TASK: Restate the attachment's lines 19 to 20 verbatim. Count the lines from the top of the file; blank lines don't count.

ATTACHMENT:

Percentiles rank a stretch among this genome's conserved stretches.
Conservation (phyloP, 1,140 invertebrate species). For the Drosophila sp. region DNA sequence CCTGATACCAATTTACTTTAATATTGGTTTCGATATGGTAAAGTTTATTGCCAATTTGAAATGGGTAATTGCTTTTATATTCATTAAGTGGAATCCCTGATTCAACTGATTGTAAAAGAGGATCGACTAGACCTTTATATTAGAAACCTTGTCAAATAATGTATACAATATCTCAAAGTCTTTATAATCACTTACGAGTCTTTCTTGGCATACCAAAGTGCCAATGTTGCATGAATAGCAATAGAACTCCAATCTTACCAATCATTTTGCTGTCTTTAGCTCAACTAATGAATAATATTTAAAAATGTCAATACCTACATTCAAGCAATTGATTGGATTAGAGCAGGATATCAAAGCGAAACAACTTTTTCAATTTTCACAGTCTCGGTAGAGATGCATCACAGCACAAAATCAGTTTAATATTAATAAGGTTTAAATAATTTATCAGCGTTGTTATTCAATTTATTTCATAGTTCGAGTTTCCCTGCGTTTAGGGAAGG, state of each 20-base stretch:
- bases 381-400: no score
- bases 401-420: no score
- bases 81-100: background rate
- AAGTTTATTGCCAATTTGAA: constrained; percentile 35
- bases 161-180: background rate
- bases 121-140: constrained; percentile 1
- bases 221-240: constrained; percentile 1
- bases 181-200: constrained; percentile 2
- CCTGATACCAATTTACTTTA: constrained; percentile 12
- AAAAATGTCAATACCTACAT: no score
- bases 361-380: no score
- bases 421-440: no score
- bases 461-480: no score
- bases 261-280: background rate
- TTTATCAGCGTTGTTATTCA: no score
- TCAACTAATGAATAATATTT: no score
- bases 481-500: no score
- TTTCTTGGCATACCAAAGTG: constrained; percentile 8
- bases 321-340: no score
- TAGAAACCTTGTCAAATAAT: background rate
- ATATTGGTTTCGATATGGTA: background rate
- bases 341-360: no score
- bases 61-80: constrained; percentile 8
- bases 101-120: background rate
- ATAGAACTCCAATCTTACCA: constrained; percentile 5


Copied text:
- bases 481-500: no score
- TTTCTTGGCATACCAAAGTG: constrained; percentile 8